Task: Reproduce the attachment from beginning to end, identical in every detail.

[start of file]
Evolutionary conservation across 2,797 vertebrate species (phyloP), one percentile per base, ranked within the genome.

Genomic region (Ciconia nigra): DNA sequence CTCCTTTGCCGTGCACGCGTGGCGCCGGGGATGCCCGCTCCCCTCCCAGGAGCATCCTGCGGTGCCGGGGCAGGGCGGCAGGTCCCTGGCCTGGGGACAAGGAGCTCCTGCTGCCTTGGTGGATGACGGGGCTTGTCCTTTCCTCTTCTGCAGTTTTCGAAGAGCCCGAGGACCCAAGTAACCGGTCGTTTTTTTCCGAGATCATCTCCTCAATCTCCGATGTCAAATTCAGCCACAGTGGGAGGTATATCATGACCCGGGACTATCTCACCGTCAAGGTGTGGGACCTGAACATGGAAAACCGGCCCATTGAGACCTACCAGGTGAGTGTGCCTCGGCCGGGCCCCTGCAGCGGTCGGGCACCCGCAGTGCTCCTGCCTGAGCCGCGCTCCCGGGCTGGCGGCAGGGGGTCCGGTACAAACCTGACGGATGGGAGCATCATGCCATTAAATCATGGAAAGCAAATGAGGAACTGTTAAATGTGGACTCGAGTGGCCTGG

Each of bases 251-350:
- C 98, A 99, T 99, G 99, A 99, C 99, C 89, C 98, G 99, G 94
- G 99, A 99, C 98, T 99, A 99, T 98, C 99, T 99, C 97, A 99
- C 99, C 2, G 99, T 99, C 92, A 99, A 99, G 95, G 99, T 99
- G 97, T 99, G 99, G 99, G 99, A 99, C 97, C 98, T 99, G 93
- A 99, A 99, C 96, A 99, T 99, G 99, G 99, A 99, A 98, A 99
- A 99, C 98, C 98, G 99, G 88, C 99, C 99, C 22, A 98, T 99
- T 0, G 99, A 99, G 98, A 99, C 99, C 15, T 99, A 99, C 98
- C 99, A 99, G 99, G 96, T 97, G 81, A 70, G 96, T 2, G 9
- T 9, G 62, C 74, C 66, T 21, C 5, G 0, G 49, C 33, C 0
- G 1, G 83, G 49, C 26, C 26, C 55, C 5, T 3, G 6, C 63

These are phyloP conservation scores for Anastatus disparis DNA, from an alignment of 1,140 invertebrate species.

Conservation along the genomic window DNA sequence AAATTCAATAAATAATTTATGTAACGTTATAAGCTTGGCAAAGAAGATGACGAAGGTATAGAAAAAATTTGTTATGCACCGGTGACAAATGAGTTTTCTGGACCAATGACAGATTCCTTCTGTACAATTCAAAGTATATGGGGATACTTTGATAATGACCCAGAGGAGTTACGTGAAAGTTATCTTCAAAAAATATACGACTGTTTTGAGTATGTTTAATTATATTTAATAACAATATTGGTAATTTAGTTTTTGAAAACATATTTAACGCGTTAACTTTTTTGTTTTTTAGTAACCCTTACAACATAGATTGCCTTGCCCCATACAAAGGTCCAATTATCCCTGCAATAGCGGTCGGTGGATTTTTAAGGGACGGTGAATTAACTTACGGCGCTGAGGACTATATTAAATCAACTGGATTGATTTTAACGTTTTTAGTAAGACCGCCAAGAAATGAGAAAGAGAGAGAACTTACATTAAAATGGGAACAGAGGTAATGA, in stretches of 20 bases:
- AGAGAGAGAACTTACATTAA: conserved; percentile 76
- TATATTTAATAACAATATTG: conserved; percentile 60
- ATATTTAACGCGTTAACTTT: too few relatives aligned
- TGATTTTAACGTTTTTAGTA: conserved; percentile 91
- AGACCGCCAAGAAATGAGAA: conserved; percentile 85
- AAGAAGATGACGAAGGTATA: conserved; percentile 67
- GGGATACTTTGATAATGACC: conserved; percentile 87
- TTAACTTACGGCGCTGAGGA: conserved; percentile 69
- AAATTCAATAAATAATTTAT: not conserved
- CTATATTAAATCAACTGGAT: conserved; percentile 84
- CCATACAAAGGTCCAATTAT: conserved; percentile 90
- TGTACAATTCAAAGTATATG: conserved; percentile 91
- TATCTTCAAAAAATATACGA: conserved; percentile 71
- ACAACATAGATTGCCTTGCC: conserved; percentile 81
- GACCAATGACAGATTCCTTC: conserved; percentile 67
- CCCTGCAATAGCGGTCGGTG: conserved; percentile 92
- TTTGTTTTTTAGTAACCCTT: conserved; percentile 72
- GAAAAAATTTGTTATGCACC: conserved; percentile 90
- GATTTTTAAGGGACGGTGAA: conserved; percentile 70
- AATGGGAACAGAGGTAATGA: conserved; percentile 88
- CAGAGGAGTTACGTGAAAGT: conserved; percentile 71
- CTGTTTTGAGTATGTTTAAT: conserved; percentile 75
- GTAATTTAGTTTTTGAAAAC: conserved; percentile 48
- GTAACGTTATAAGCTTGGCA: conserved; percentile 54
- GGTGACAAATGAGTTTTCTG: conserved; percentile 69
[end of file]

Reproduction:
Evolutionary conservation across 2,797 vertebrate species (phyloP), one percentile per base, ranked within the genome.

Genomic region (Ciconia nigra): DNA sequence CTCCTTTGCCGTGCACGCGTGGCGCCGGGGATGCCCGCTCCCCTCCCAGGAGCATCCTGCGGTGCCGGGGCAGGGCGGCAGGTCCCTGGCCTGGGGACAAGGAGCTCCTGCTGCCTTGGTGGATGACGGGGCTTGTCCTTTCCTCTTCTGCAGTTTTCGAAGAGCCCGAGGACCCAAGTAACCGGTCGTTTTTTTCCGAGATCATCTCCTCAATCTCCGATGTCAAATTCAGCCACAGTGGGAGGTATATCATGACCCGGGACTATCTCACCGTCAAGGTGTGGGACCTGAACATGGAAAACCGGCCCATTGAGACCTACCAGGTGAGTGTGCCTCGGCCGGGCCCCTGCAGCGGTCGGGCACCCGCAGTGCTCCTGCCTGAGCCGCGCTCCCGGGCTGGCGGCAGGGGGTCCGGTACAAACCTGACGGATGGGAGCATCATGCCATTAAATCATGGAAAGCAAATGAGGAACTGTTAAATGTGGACTCGAGTGGCCTGG

Each of bases 251-350:
- C 98, A 99, T 99, G 99, A 99, C 99, C 89, C 98, G 99, G 94
- G 99, A 99, C 98, T 99, A 99, T 98, C 99, T 99, C 97, A 99
- C 99, C 2, G 99, T 99, C 92, A 99, A 99, G 95, G 99, T 99
- G 97, T 99, G 99, G 99, G 99, A 99, C 97, C 98, T 99, G 93
- A 99, A 99, C 96, A 99, T 99, G 99, G 99, A 99, A 98, A 99
- A 99, C 98, C 98, G 99, G 88, C 99, C 99, C 22, A 98, T 99
- T 0, G 99, A 99, G 98, A 99, C 99, C 15, T 99, A 99, C 98
- C 99, A 99, G 99, G 96, T 97, G 81, A 70, G 96, T 2, G 9
- T 9, G 62, C 74, C 66, T 21, C 5, G 0, G 49, C 33, C 0
- G 1, G 83, G 49, C 26, C 26, C 55, C 5, T 3, G 6, C 63

These are phyloP conservation scores for Anastatus disparis DNA, from an alignment of 1,140 invertebrate species.

Conservation along the genomic window DNA sequence AAATTCAATAAATAATTTATGTAACGTTATAAGCTTGGCAAAGAAGATGACGAAGGTATAGAAAAAATTTGTTATGCACCGGTGACAAATGAGTTTTCTGGACCAATGACAGATTCCTTCTGTACAATTCAAAGTATATGGGGATACTTTGATAATGACCCAGAGGAGTTACGTGAAAGTTATCTTCAAAAAATATACGACTGTTTTGAGTATGTTTAATTATATTTAATAACAATATTGGTAATTTAGTTTTTGAAAACATATTTAACGCGTTAACTTTTTTGTTTTTTAGTAACCCTTACAACATAGATTGCCTTGCCCCATACAAAGGTCCAATTATCCCTGCAATAGCGGTCGGTGGATTTTTAAGGGACGGTGAATTAACTTACGGCGCTGAGGACTATATTAAATCAACTGGATTGATTTTAACGTTTTTAGTAAGACCGCCAAGAAATGAGAAAGAGAGAGAACTTACATTAAAATGGGAACAGAGGTAATGA, in stretches of 20 bases:
- AGAGAGAGAACTTACATTAA: conserved; percentile 76
- TATATTTAATAACAATATTG: conserved; percentile 60
- ATATTTAACGCGTTAACTTT: too few relatives aligned
- TGATTTTAACGTTTTTAGTA: conserved; percentile 91
- AGACCGCCAAGAAATGAGAA: conserved; percentile 85
- AAGAAGATGACGAAGGTATA: conserved; percentile 67
- GGGATACTTTGATAATGACC: conserved; percentile 87
- TTAACTTACGGCGCTGAGGA: conserved; percentile 69
- AAATTCAATAAATAATTTAT: not conserved
- CTATATTAAATCAACTGGAT: conserved; percentile 84
- CCATACAAAGGTCCAATTAT: conserved; percentile 90
- TGTACAATTCAAAGTATATG: conserved; percentile 91
- TATCTTCAAAAAATATACGA: conserved; percentile 71
- ACAACATAGATTGCCTTGCC: conserved; percentile 81
- GACCAATGACAGATTCCTTC: conserved; percentile 67
- CCCTGCAATAGCGGTCGGTG: conserved; percentile 92
- TTTGTTTTTTAGTAACCCTT: conserved; percentile 72
- GAAAAAATTTGTTATGCACC: conserved; percentile 90
- GATTTTTAAGGGACGGTGAA: conserved; percentile 70
- AATGGGAACAGAGGTAATGA: conserved; percentile 88
- CAGAGGAGTTACGTGAAAGT: conserved; percentile 71
- CTGTTTTGAGTATGTTTAAT: conserved; percentile 75
- GTAATTTAGTTTTTGAAAAC: conserved; percentile 48
- GTAACGTTATAAGCTTGGCA: conserved; percentile 54
- GGTGACAAATGAGTTTTCTG: conserved; percentile 69